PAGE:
As I've mentioned, our strengthening appointment requirements will require the use of assessment panels when undertaking merit based appointment of the president of the tribunal, members of the tribunal, the CEO and principal registrar. These amendments put beyond doubt the legislative requirement to use an assessment panel as part of the merit based process for appointments to the tribunal. The effect of the amendments is that the minister cannot recommend a candidate for appointment unless they have been assessed as suitable by an assessment panel through a process that was merit based, including public advertising of the position and compliance with any requirements in the regulations. And I am very pleased that the amendments require a statutory review of the bill and related bills to commence just before the five-year anniversary of the commencement of the bill, ensuring proper assessment of the overall reform. The statutory review must consider the implementation of the legislation, including the tribunal's operations and whether it is achieving its objectives.

I am also very pleased the amendments include a second review of social services decisions. The amendments insert a new part 5A to the bill, setting out which decisions are eligible for second review at the tribunal and the processes, procedures and powers that apply to second review. The amendments also include definitional changes and notes to the bill to facilitate the operation of the new part 5A. The second review pathway will replace access to the appeals function of the guidance and appeals panel under part 5 of the bill, in which a party can apply to the president to have a tribunal decision referred to the panel. Referral of a decision to the guidance and appeals panel is at the president's discretion, and can only occur if the president is satisfied the decision may contain a material error or raises an issue of significance to administrative decision-making. Where an application is made for second review of a tribunal social services decision, the review must be conducted. If an application has not been made, the president may still, on their own motion, refer an application for review of a decision to the guidance and appeals panel on the basis that it raises an issue of significance to administrative decision-making on either first or second review.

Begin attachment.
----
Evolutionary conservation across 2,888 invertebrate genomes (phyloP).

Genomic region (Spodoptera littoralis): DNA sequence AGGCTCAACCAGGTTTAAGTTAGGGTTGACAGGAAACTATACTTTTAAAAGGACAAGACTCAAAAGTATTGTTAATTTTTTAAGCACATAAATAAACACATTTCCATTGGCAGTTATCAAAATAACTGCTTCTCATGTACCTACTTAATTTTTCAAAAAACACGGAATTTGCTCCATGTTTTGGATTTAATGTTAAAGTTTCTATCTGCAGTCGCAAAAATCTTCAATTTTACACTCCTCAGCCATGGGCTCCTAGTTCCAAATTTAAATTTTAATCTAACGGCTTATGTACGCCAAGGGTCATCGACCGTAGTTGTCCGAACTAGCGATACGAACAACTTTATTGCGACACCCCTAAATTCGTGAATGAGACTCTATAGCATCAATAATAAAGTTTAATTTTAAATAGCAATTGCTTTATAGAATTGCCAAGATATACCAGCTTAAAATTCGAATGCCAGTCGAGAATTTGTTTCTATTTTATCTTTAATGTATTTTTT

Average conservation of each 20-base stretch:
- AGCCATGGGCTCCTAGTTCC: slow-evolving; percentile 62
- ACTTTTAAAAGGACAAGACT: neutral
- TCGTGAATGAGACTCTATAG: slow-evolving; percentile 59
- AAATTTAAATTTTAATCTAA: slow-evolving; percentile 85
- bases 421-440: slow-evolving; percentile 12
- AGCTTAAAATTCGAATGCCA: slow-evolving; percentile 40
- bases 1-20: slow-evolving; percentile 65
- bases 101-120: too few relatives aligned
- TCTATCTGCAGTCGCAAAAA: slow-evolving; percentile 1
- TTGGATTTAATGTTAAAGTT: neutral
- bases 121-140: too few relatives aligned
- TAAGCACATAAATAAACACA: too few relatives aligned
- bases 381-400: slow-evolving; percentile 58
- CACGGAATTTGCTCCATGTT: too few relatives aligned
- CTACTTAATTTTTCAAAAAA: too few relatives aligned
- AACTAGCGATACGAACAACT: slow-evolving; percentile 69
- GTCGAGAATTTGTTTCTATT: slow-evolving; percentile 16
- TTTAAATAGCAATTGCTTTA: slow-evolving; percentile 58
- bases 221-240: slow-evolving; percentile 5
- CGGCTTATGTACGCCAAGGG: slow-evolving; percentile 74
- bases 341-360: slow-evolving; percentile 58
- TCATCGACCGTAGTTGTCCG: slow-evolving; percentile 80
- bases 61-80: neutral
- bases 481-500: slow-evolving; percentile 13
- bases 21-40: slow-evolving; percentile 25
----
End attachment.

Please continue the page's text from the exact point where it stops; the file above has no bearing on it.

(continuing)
Provisions of the bill that enhance processes for tribunal review of social services decisions when they are first reviewed, such as allowing for the participation of a decision-maker where it will assist to resolve the matter, are retained. Over time, it is expected that more matters can be resolved at the first review; however, these changes will take time to implement and to mature. The retention of second review for certain social services decisions will ensure that existing systems and safeguards remain in place until that can occur. Consequential amendments will ensure the tribunal operates as intended when providing second review for social services applicants with amendments to social services portfolio legislation required to facilitate reviews under the new part 5(a).

A number of stakeholders suggested amendments to clause 67 of the bill to more clearly reflect supported rather than substituted decision-making. Amendments to clause 67 would respond to these concerns, including by changing the term 'litigation guardian', which suggests substituted decision-making, to 'litigation supporter', to better reflect the roles and duties of persons appointed to such a position.